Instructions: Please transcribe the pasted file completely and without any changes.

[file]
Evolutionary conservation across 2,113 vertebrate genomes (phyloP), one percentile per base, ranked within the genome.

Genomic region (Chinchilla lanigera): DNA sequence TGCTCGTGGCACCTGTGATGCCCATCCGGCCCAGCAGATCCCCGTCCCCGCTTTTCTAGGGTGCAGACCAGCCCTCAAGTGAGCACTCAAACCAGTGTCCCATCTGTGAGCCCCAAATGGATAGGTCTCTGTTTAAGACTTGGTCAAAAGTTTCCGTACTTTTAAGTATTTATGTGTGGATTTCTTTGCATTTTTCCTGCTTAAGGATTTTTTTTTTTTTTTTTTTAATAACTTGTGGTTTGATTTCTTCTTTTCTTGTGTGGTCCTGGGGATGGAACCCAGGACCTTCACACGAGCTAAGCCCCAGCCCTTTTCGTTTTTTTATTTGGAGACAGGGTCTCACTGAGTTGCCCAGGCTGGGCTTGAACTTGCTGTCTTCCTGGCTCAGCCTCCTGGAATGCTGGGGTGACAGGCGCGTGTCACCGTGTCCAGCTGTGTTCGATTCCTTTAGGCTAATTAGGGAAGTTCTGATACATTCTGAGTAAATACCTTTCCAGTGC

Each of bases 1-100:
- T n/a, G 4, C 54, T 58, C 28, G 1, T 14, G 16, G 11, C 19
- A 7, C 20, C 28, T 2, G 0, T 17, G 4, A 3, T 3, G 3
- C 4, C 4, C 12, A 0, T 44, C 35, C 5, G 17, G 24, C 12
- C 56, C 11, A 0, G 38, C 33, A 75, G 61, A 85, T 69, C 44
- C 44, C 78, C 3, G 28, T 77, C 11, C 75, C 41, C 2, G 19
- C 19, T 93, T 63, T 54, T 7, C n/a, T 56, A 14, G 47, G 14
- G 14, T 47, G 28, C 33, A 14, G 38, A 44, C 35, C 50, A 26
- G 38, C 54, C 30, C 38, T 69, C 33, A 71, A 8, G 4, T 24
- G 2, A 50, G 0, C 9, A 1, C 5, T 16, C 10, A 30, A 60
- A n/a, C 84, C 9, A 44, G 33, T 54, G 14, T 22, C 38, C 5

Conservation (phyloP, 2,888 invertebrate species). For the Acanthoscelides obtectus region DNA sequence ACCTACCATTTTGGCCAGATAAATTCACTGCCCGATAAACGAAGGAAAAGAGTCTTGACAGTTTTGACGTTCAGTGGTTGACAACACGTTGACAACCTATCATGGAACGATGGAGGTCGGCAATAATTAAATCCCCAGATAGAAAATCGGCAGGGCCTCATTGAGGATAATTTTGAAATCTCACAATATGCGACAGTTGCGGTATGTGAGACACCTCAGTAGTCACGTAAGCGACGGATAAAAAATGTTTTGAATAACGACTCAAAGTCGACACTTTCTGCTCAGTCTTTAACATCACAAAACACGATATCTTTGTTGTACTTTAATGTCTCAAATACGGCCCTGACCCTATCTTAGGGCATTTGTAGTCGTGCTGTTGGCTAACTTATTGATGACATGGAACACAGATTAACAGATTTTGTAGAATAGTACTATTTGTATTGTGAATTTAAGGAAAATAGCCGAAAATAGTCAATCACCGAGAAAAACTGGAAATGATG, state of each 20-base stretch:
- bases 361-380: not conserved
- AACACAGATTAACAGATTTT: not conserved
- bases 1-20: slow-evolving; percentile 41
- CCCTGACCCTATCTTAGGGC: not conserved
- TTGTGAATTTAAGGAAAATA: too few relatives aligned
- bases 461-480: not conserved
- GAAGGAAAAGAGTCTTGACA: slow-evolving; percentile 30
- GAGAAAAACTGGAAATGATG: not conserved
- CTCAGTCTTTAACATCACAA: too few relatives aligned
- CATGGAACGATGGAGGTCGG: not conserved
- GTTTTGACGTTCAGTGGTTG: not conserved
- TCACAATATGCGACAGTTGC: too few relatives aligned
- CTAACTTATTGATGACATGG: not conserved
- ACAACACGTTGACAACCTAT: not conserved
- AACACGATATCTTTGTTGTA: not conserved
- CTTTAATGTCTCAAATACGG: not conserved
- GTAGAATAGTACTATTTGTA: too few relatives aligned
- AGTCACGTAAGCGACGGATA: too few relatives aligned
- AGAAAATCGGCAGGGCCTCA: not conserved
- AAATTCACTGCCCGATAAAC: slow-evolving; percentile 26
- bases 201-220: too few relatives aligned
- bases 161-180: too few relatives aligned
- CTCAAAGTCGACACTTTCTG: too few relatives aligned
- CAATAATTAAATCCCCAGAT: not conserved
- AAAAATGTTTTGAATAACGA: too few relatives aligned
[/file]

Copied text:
Evolutionary conservation across 2,113 vertebrate genomes (phyloP), one percentile per base, ranked within the genome.

Genomic region (Chinchilla lanigera): DNA sequence TGCTCGTGGCACCTGTGATGCCCATCCGGCCCAGCAGATCCCCGTCCCCGCTTTTCTAGGGTGCAGACCAGCCCTCAAGTGAGCACTCAAACCAGTGTCCCATCTGTGAGCCCCAAATGGATAGGTCTCTGTTTAAGACTTGGTCAAAAGTTTCCGTACTTTTAAGTATTTATGTGTGGATTTCTTTGCATTTTTCCTGCTTAAGGATTTTTTTTTTTTTTTTTTTAATAACTTGTGGTTTGATTTCTTCTTTTCTTGTGTGGTCCTGGGGATGGAACCCAGGACCTTCACACGAGCTAAGCCCCAGCCCTTTTCGTTTTTTTATTTGGAGACAGGGTCTCACTGAGTTGCCCAGGCTGGGCTTGAACTTGCTGTCTTCCTGGCTCAGCCTCCTGGAATGCTGGGGTGACAGGCGCGTGTCACCGTGTCCAGCTGTGTTCGATTCCTTTAGGCTAATTAGGGAAGTTCTGATACATTCTGAGTAAATACCTTTCCAGTGC

Each of bases 1-100:
- T n/a, G 4, C 54, T 58, C 28, G 1, T 14, G 16, G 11, C 19
- A 7, C 20, C 28, T 2, G 0, T 17, G 4, A 3, T 3, G 3
- C 4, C 4, C 12, A 0, T 44, C 35, C 5, G 17, G 24, C 12
- C 56, C 11, A 0, G 38, C 33, A 75, G 61, A 85, T 69, C 44
- C 44, C 78, C 3, G 28, T 77, C 11, C 75, C 41, C 2, G 19
- C 19, T 93, T 63, T 54, T 7, C n/a, T 56, A 14, G 47, G 14
- G 14, T 47, G 28, C 33, A 14, G 38, A 44, C 35, C 50, A 26
- G 38, C 54, C 30, C 38, T 69, C 33, A 71, A 8, G 4, T 24
- G 2, A 50, G 0, C 9, A 1, C 5, T 16, C 10, A 30, A 60
- A n/a, C 84, C 9, A 44, G 33, T 54, G 14, T 22, C 38, C 5

Conservation (phyloP, 2,888 invertebrate species). For the Acanthoscelides obtectus region DNA sequence ACCTACCATTTTGGCCAGATAAATTCACTGCCCGATAAACGAAGGAAAAGAGTCTTGACAGTTTTGACGTTCAGTGGTTGACAACACGTTGACAACCTATCATGGAACGATGGAGGTCGGCAATAATTAAATCCCCAGATAGAAAATCGGCAGGGCCTCATTGAGGATAATTTTGAAATCTCACAATATGCGACAGTTGCGGTATGTGAGACACCTCAGTAGTCACGTAAGCGACGGATAAAAAATGTTTTGAATAACGACTCAAAGTCGACACTTTCTGCTCAGTCTTTAACATCACAAAACACGATATCTTTGTTGTACTTTAATGTCTCAAATACGGCCCTGACCCTATCTTAGGGCATTTGTAGTCGTGCTGTTGGCTAACTTATTGATGACATGGAACACAGATTAACAGATTTTGTAGAATAGTACTATTTGTATTGTGAATTTAAGGAAAATAGCCGAAAATAGTCAATCACCGAGAAAAACTGGAAATGATG, state of each 20-base stretch:
- bases 361-380: not conserved
- AACACAGATTAACAGATTTT: not conserved
- bases 1-20: slow-evolving; percentile 41
- CCCTGACCCTATCTTAGGGC: not conserved
- TTGTGAATTTAAGGAAAATA: too few relatives aligned
- bases 461-480: not conserved
- GAAGGAAAAGAGTCTTGACA: slow-evolving; percentile 30
- GAGAAAAACTGGAAATGATG: not conserved
- CTCAGTCTTTAACATCACAA: too few relatives aligned
- CATGGAACGATGGAGGTCGG: not conserved
- GTTTTGACGTTCAGTGGTTG: not conserved
- TCACAATATGCGACAGTTGC: too few relatives aligned
- CTAACTTATTGATGACATGG: not conserved
- ACAACACGTTGACAACCTAT: not conserved
- AACACGATATCTTTGTTGTA: not conserved
- CTTTAATGTCTCAAATACGG: not conserved
- GTAGAATAGTACTATTTGTA: too few relatives aligned
- AGTCACGTAAGCGACGGATA: too few relatives aligned
- AGAAAATCGGCAGGGCCTCA: not conserved
- AAATTCACTGCCCGATAAAC: slow-evolving; percentile 26
- bases 201-220: too few relatives aligned
- bases 161-180: too few relatives aligned
- CTCAAAGTCGACACTTTCTG: too few relatives aligned
- CAATAATTAAATCCCCAGAT: not conserved
- AAAAATGTTTTGAATAACGA: too few relatives aligned